A megapixel is 1 million pixels (give or take, depending on how it is calculated) for the entire image. When you have a camera with a certain number of pixels (i.e. 16 MP), that tells you how many individual pixels there are within the image. Camera sensors generally come in two flavors (3:2 or 4:3 ratios).
The ratio will affect the overall size relationship. What this also means is the megapixel count tells you how many individual pixels are in each direction.
Megapixels just provides you with the total number of pixels. In order to actually print it, you need to figure out how big you want your print and then do some very basic math to figure out what works best for your image.
When you print, typically, you are looking at print resolution, in dots-per-inch (dpi) rather than megapixels, that is appropriate for the medium and the size of print you are going to make.
For most print media you might hold in your hands, you need a minimum of 300 dpi. This means that megapixels divided by dpi will give you the maximum dimensions natively produced by your sensor.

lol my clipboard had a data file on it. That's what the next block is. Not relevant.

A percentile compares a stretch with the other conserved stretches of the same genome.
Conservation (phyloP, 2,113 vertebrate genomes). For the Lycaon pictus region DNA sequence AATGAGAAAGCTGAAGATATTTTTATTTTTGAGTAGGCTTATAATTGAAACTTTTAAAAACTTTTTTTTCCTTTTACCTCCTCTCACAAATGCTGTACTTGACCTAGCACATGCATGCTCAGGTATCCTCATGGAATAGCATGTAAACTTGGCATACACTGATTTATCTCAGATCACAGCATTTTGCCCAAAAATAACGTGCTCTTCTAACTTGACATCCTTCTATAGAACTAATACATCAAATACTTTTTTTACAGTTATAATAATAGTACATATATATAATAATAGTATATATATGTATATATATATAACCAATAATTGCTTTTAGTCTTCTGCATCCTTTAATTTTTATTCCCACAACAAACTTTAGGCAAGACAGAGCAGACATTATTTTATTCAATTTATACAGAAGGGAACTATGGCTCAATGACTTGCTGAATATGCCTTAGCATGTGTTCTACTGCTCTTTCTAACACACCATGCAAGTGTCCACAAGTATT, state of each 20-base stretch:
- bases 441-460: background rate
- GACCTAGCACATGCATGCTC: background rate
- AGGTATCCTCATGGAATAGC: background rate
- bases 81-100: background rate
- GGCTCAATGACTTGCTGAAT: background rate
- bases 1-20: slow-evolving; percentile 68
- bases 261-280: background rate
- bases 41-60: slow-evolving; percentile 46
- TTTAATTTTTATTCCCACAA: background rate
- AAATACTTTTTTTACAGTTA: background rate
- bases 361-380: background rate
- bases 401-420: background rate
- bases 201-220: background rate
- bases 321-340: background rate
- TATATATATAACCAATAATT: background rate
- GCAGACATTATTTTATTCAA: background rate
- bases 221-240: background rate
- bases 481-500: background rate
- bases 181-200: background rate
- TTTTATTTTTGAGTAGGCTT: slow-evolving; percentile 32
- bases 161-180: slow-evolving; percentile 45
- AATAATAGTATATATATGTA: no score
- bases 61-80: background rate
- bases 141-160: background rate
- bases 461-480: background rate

If you simply use pixels, there is no weird conversion. For example, a 12-megapixel image (common cell phone resolution) on a 3:2 sensor translates into pixels that are roughly 4290 x 2800 on the sensor. If you use 300 dpi to give you a print, the maximum size is 14.3″ x 9.3″ (this is not overly large). Even for a 36-megapixel image, you only end up with printable dimensions of 24.5″ x 16.4″.
Hold the Phone
Wait a second, isn’t a 36-megapixel camera a pretty high-resolution camera?
If a 36-megapixel image only corresponds to 24.5″ x 16.4″ that seems really small, how do they print billboards? How do you print something larger than that?
There are two answers to that. First, you don’t hold a billboard in your hands, and you view if from a distance, so the resolution to print can go down. Secondly, to enlarge an image, you use a process called interpolation. Interpolation is the process of how you create new pixels to fill the gaps between the existing pixels so you can enlarge the image.
Confusion in figuring out size
Sometimes, image processing software will tell you the dimensions of your image are 60″ x 39″ at 72 dpi. That seems so much larger. So where does this number come from?